The appointments such as teak wood were very apparent on the Sun. Each morning these were a lot of signs stating “wet teak oil”. There was not as much of that on the Rhapsody.

We liked the Centrum layout on the Rhapsody a lot better - it was prettier and more elegant looking. The public rooms around it were laid out very nicely.

We tried out the Sun’s Internet connections located on the business center, deck 12, aft. It took three tries - the server in Los Angeles was down we were told. The gentleman didn’t know if it was the same server that runs the web cams on the Princess site, but it could be. The connection speed seemed to be comparable to a 14,000 baud modem. I could not log onto my own secure site. The cost was $7.50 for 15 minutes. Last year this was not available on the Rhapsody. I understand it is now.

The shops on board both ships could have been on any ship anywhere. On the Sun the “Gold Chain by the Inch” vendor was extremely popular all day long. Kept the area crowded. The racks of sale clothes also cluttered up the area on both ships.

We did not book any tours through the ship like we did last year. When folks say book your own, do it. They are the same tours, probably with fewer people, a lot cheaper, and more personal guides.  When you get off the ship there are all kinds of local vendor to offer the tours an sighseeing trips. You can bargain with them, particularly after the first wave goes out - they want to fill up their vans in the afternoon. We were lucky in Skagway at being the only ship in port. In Juneau we were one of four. In Ketchican we were one of three. We like to shop early when he town are not too crowded. Then we tour in the afternoon when the towns are crowded.  Makes sense. However the first year we went we booked a few of our must do tours on the ship. Rhapsody has a box they put out for you to out your choices in. We went there immediately and got just what we wanted. Princess lets you do that early, even before you get your cruise document they send a form to preselect shore excursions.  Seemed more civilized and less stressful to do them that way. You could cancel or change when you go to the ship. Watch for the cut off times for changes to avoid fees.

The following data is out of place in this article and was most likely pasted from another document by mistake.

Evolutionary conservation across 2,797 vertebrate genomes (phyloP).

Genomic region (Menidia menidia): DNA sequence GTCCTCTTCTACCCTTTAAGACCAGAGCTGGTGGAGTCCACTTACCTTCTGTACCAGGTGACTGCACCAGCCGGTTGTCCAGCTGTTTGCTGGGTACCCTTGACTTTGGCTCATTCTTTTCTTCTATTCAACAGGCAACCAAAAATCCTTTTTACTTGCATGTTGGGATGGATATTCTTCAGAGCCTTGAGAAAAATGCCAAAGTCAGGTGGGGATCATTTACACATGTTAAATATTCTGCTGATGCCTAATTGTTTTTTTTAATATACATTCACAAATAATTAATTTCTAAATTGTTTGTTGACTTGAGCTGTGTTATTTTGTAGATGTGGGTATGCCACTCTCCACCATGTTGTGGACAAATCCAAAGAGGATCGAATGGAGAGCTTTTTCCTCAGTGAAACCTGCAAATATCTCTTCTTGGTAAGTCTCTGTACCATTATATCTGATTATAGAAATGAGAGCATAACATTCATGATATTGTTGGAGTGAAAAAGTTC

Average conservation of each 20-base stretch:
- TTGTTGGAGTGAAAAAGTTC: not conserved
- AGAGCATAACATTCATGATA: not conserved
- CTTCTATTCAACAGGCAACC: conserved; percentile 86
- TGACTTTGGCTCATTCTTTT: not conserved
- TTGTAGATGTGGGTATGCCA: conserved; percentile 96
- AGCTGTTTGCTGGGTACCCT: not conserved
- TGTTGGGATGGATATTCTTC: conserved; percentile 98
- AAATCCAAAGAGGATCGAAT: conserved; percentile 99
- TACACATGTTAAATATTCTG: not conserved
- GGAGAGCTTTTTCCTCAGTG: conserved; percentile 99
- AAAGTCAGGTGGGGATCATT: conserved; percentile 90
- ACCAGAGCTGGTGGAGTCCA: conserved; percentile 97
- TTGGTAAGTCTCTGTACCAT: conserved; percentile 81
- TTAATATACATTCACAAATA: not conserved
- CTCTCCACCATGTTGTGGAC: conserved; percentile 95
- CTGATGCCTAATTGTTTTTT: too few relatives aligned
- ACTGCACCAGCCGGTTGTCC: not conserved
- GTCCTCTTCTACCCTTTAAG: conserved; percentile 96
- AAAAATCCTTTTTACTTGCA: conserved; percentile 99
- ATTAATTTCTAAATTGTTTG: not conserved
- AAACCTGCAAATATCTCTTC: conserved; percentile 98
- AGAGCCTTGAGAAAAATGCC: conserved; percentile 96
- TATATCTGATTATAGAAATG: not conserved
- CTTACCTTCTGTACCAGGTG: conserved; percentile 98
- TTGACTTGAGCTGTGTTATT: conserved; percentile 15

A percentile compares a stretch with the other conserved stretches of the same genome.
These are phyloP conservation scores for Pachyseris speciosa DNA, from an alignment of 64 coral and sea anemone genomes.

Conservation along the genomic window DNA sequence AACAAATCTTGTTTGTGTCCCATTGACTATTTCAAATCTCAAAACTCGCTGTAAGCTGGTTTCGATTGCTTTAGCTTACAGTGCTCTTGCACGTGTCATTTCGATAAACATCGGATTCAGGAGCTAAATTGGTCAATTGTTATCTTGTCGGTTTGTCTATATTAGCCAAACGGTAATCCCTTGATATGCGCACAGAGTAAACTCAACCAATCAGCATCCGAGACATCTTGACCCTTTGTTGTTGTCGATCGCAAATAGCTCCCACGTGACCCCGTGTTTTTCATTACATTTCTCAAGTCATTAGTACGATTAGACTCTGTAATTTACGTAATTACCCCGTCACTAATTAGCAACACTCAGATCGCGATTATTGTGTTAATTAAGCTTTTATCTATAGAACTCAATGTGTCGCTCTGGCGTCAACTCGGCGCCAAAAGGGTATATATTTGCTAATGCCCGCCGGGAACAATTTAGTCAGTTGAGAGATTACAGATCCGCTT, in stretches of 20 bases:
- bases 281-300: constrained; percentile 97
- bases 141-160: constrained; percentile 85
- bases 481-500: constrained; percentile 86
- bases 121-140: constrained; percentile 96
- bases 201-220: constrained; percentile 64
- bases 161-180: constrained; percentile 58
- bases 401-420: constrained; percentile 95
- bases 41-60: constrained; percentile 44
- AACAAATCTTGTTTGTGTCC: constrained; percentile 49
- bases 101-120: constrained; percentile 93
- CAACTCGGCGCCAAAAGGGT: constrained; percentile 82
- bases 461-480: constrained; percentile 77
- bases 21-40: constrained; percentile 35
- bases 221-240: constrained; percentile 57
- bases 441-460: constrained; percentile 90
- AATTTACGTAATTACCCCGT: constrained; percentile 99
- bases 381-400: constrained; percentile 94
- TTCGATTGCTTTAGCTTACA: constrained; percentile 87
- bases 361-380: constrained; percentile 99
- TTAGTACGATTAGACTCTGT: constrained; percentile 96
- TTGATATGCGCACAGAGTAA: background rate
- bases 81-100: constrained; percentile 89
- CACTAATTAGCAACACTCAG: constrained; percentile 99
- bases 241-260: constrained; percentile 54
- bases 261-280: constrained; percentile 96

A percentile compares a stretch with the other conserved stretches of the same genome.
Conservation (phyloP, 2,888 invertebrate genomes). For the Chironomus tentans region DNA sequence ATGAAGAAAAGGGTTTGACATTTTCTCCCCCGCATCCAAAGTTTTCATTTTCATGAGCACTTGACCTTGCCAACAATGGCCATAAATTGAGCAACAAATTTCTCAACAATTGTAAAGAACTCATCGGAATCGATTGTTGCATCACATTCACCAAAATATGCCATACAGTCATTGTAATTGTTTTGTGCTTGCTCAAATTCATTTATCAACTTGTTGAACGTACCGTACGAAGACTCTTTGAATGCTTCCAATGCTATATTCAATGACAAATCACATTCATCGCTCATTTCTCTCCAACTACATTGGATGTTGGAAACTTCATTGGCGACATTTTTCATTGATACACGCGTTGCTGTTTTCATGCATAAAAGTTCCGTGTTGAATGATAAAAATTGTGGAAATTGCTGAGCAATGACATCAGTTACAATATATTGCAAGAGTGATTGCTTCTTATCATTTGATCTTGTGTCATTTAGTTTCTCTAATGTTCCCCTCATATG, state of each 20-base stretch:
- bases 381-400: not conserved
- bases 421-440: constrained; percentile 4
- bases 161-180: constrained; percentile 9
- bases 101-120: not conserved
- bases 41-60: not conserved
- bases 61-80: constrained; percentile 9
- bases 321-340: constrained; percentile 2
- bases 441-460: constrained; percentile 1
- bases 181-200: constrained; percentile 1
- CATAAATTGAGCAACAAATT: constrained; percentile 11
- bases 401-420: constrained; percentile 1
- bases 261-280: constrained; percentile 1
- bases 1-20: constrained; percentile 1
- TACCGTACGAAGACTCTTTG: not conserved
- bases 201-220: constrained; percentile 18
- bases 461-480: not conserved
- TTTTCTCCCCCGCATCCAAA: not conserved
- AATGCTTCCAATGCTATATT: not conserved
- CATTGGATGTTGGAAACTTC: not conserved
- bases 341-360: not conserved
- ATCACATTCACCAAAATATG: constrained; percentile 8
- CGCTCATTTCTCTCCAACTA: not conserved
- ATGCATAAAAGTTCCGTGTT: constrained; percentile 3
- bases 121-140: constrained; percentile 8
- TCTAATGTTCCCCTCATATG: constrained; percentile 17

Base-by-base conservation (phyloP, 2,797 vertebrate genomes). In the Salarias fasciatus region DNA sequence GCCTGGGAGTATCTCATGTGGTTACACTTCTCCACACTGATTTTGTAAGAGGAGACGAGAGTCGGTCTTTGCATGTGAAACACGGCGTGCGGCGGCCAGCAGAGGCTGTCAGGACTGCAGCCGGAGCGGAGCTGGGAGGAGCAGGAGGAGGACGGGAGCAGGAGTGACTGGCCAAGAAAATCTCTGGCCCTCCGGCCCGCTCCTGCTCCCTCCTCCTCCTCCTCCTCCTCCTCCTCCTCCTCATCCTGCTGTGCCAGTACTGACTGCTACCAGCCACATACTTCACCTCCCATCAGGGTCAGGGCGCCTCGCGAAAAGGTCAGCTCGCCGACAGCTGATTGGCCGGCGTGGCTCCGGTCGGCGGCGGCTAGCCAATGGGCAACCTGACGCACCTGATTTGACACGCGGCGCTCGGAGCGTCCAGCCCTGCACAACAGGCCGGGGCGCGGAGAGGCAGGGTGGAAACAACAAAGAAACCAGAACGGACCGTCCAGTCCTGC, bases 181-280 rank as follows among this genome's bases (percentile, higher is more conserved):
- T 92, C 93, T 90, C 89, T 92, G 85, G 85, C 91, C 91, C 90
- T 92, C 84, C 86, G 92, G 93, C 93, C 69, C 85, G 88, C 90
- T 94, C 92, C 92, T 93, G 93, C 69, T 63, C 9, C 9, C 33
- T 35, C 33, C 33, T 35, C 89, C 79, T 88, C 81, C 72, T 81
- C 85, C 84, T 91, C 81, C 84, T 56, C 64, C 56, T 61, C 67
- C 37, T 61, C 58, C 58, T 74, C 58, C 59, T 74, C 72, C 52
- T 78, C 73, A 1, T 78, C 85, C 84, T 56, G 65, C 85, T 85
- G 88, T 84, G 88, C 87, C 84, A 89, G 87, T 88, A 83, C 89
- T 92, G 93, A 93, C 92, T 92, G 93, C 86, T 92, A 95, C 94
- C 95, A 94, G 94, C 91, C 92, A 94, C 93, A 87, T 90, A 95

There is a certain comfort level in letting the ships do all the work for you.

My daughter caught two salmon in Ketchican and presented them to room service upon arrival back at the ship. The next night they were perfectly cooked and delivered to our table on a huge tray complete with trimmings. We shared with all the other tables in the area. Great fun and very well done.

I took along my GPS (Garmin 12 Map) and it was fun to see the names of the island and communities as we went by. The ship’s cruising speed varied from about 18 knots to 21 knots. Standing on the promenade deck it showed I was 49 feet above sea level!

The Love Boat chocolate mousse is to die for and is on the “always available” desert menu.